FREDERICK, Md. (WDVM) — The state of Maryland is home to about 370,000 veterans. Many face the challenge of integrating from combat readiness back to a civilian lifestyle.

It’s this population that fellow veteran, Danny Farrar, aims to serve.

“It’s the fight that the service member wasn’t prepared for and that’s the fight at transition,” Farrar explained.

Farrar himself served in the U.S. Army for eight years before he left the service and struggled to integrate back into civilian life.

“[I] wound up evicted, wound up homeless, divorced, bottomed-out. I attempted suicide myself and that’s been the calling for us: to give back to the guy and girls who are going through those same things with me so we can get them to where I’m at, happy,” Farrar said.

On Monday, Farrar and CEO of Goodwill Industries of Monocacy Valley and veteran, Michael Meyer, gathered among dozens to break ground on a new Veterans Services Center.

“We owe our veterans and their families the best possible pathway to reintegrating from the battlefields of surviving war on foreign soil to the battlefields of thriving on home soil,” Meyer stated behind a podium and on a stage during the groundbreaking ceremony.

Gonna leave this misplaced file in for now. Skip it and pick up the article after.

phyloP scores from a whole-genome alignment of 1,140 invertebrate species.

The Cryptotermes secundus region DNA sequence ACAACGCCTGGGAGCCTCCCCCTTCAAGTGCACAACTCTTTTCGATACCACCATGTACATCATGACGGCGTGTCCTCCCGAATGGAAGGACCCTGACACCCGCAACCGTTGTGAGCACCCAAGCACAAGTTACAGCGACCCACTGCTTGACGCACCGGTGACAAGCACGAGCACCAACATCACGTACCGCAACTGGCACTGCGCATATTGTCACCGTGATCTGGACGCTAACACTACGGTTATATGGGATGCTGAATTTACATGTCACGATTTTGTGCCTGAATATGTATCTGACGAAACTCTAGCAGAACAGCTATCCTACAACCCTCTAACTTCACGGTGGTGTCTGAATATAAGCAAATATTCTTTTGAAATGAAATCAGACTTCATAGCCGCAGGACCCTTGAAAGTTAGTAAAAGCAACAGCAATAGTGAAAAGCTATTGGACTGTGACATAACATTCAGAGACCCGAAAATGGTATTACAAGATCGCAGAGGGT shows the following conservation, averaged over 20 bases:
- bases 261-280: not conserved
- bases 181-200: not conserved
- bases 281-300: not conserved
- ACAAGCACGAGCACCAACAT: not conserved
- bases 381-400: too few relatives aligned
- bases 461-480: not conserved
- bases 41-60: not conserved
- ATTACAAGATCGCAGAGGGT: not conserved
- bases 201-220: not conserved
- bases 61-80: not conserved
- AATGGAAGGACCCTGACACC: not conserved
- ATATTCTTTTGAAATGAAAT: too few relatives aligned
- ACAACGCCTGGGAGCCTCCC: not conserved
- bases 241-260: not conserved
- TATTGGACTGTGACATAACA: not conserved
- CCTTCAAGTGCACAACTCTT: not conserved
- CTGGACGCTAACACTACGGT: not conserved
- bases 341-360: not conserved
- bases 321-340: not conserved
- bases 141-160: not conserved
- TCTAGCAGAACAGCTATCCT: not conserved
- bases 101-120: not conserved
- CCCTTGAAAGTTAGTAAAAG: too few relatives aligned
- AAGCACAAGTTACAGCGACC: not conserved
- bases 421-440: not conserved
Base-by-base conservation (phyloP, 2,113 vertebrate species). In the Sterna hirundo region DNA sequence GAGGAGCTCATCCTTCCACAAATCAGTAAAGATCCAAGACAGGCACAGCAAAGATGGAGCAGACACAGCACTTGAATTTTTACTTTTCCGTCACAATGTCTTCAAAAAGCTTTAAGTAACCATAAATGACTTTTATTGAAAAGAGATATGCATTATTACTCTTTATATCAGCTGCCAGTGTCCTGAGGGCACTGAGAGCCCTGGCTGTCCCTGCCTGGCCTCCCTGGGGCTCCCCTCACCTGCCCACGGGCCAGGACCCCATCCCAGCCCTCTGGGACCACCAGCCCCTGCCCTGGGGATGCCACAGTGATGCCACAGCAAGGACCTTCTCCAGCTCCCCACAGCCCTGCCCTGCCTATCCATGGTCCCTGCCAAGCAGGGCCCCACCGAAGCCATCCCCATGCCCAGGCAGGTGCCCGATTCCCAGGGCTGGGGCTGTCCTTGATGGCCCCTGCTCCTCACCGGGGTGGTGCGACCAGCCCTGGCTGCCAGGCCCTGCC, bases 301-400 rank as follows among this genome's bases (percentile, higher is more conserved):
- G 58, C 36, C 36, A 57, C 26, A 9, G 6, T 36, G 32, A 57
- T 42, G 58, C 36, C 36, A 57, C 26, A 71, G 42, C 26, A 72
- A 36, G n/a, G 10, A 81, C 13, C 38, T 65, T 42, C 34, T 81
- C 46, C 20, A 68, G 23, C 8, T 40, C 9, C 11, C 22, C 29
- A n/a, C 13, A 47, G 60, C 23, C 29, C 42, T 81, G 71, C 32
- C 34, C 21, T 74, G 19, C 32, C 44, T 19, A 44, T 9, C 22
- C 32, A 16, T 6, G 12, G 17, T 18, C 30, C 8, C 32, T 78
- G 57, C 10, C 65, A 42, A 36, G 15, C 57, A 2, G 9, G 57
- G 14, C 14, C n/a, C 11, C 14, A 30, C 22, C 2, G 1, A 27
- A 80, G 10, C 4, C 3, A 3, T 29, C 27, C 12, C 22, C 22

Under the drizzle of light rain, dozens of community members came to christen the new site located along Monocacy Boulevard and Broadband Drive. In attendance was Maryland Secretary of Veterans Affairs George Owings, state Secretary of Commerce Kelly Shultz, Frederick County Executive Jan Gardner and state Senator Ron Young.

The 20,000 sq. ft. facility will be the first of its kind in Frederick, offering counseling, navigation through veteran benefits, and job training.

“The idea of leaving the military service and going into the civilian world, it’s quite a cultural shock. You really don’t know what to do or how to do it,” explained veteran Earl Morrissey. Morrissey now works as project manager for Boland.

Farrar estimates the center will aid about 2,500 to 3,000 veterans in the first year of opening.

The center will employ more than a dozen staff partners who have experience with veterans, including Farrar’s non-profit Platoon 22, which works to address the estimated 22 veterans who take their own life every day.

“We’re going to honor our nation’s obligation to take care our warfighters,” Farrar said.